Crabapple

Author: Katherine Witherspoon, Urban Harvest Coordinator at FOUND

THE TREE

Crabapple trees (Malus spp.) are closely related to common apple trees (Malus pumila), but with smaller fruit. As members of the rose family (Rosaceae), they are related to raspberries and blackberries, cherries and peaches, hawthorn, and mountain-ash. Many variations of flowering crabapples exist, and they are planted in urban areas for their showy blossoms.

The tree can reach anywhere between 4-12 m in height at maturity, and typically flower in spring to early summer. The flowers range from white to pink or red.

Crabapple trees have distinctive bark; smooth and grey when the tree is young, and becoming cracked and scaly with age. The leaves are oval-shaped, with small serrations along the leaf edge.

THE HARVEST

When to Harvest

Crabapples ripen anywhere from spring to autumn. The ripened apples range in colour from red, to yellow-orange, to brown. To test if a crabapple is ready to harvest, slice the apple down the center and examine the seeds; if the seeds are dark brown, they’re ready to pick! You can also test the fruit based on taste and texture; if the fruit tastes bitter and is very hard, it isn’t quite ready. A ripe crabapple should be tart, sweet, and crisp.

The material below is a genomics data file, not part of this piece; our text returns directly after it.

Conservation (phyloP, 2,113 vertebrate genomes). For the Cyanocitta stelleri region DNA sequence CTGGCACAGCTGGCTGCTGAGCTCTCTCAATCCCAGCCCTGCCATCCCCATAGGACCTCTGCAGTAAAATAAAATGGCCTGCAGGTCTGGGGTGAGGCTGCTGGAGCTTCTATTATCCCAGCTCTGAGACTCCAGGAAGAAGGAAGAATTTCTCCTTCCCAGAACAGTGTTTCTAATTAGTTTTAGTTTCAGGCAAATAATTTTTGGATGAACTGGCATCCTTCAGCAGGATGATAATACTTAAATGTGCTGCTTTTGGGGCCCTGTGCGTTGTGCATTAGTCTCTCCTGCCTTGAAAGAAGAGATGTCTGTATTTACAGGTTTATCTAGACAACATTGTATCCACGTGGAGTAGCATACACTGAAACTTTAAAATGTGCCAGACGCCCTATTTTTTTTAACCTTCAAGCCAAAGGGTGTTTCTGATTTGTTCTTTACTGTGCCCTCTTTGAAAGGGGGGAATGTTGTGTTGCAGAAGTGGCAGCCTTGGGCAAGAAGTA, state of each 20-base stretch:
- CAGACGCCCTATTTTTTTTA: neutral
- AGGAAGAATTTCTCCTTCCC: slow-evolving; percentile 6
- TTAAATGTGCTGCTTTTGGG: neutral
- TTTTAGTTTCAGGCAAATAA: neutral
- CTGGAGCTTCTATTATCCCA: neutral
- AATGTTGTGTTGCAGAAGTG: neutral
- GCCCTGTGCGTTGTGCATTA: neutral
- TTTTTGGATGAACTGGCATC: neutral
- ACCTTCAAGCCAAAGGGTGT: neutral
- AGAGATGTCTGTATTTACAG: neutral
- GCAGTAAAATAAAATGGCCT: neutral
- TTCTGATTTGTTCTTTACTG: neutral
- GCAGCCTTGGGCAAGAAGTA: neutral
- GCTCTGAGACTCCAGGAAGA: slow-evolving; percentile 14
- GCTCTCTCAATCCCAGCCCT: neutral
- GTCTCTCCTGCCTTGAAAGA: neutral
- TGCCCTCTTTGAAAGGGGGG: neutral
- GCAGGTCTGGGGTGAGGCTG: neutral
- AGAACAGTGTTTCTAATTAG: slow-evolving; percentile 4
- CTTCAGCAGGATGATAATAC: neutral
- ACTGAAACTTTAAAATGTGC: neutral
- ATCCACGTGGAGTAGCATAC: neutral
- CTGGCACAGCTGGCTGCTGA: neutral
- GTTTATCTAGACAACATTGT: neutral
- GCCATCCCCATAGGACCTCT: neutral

How to Harvest

The most common method of harvesting is to hand-pick the the fruits. Grasp the fruit firmly and pull! Place the collected apples in a bucket or basket. If some of the fruits are out of reach, it’s handy to use a ladder (always best to have a partner to hold it steady). You can also collect the fruits that have already fallen to the ground! Don’t forget to consider your surroundings – watch for traffic and other hazards. If you aren’t on your own property, make sure that you are either on public property or have the landowner’s permission!

Sources: Colorado State University, Brandies University Deciduous Trees of the Northeast

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